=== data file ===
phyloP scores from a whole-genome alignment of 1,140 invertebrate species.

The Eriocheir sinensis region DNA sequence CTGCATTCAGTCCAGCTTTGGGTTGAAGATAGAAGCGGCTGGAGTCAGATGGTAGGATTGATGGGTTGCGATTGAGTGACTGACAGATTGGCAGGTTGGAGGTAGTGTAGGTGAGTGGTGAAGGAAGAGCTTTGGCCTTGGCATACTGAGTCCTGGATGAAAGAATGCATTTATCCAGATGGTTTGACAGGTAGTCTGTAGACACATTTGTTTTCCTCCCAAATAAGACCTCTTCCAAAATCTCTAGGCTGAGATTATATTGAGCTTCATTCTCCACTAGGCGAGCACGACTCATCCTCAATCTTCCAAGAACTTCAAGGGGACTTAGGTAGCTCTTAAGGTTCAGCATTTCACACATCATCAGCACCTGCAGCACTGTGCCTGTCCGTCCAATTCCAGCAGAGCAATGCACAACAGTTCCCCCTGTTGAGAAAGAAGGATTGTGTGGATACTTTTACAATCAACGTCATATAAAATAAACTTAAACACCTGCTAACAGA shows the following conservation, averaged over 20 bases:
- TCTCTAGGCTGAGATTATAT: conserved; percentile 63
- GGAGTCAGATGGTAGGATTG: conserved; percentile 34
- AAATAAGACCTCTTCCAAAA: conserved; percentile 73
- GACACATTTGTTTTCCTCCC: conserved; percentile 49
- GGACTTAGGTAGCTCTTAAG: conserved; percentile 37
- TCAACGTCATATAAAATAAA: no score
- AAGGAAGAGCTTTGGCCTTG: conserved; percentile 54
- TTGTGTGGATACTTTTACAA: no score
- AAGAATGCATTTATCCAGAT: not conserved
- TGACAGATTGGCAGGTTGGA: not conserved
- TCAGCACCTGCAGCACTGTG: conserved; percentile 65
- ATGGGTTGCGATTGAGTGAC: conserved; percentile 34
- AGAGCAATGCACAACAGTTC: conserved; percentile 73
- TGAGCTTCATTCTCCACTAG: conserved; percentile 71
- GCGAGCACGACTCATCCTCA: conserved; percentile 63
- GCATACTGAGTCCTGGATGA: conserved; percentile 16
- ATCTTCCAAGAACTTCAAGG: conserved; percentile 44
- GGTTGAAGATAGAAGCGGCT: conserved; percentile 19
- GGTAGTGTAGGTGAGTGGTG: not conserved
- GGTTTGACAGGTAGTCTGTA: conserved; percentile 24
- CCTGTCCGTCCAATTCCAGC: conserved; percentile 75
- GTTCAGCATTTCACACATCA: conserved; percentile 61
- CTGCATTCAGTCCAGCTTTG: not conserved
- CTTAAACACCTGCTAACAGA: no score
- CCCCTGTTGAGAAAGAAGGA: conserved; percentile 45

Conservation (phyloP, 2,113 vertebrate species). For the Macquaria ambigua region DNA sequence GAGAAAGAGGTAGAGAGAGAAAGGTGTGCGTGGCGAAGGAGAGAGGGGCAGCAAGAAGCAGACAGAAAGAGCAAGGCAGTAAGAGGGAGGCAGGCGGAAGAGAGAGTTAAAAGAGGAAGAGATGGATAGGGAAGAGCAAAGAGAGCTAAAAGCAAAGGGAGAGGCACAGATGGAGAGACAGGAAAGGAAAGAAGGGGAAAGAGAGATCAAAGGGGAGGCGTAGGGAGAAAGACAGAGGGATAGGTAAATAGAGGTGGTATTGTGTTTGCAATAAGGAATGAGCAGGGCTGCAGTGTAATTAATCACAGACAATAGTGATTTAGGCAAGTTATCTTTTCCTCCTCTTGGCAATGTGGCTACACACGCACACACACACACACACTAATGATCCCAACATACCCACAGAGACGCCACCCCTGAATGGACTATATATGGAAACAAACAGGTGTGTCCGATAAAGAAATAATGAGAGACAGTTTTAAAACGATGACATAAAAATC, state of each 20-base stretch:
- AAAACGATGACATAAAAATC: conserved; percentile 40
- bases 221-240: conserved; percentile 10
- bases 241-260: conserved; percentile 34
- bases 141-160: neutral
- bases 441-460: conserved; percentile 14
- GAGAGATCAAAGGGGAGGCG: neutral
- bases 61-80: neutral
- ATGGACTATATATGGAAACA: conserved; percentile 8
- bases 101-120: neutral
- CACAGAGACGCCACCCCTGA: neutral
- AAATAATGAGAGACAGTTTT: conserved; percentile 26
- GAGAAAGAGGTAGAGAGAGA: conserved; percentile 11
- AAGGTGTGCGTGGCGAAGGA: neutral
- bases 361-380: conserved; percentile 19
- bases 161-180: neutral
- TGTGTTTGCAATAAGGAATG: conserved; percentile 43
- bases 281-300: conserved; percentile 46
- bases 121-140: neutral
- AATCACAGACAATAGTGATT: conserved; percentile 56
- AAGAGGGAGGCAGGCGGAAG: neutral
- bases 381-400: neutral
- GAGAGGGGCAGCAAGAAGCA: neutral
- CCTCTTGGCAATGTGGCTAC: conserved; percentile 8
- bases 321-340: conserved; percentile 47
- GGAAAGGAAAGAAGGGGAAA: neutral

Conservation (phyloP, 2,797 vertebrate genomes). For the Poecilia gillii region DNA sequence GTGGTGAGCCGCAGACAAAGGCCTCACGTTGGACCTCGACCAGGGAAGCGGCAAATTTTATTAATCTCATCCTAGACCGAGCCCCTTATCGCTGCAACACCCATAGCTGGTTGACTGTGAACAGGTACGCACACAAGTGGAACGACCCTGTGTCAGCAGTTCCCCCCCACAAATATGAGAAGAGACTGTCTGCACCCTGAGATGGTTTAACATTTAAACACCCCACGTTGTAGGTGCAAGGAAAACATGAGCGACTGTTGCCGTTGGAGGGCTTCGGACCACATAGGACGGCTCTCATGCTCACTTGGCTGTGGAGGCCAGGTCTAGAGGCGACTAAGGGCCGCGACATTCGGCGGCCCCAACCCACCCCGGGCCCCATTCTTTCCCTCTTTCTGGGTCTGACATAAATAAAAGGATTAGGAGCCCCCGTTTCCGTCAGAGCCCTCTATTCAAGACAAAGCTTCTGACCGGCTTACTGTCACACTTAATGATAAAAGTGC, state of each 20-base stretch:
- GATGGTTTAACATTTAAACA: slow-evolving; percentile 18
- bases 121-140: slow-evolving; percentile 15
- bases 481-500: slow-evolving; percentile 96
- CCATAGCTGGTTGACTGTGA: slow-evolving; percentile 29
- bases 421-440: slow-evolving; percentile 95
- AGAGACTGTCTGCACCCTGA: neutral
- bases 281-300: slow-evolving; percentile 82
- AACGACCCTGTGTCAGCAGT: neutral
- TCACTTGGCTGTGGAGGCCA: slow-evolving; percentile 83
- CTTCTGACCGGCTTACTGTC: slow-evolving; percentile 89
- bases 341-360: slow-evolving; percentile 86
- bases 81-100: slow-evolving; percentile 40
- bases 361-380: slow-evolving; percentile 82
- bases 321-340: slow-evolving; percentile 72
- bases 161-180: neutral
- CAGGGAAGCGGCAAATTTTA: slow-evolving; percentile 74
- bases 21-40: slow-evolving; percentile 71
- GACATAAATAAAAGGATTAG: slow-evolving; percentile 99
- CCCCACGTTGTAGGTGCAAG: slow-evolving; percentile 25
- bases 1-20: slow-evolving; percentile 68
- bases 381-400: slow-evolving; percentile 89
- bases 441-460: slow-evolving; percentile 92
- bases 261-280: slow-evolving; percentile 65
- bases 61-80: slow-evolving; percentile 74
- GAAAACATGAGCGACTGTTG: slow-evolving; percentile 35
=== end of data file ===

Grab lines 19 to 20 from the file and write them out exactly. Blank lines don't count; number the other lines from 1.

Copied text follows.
- ATCTTCCAAGAACTTCAAGG: conserved; percentile 44
- GGTTGAAGATAGAAGCGGCT: conserved; percentile 19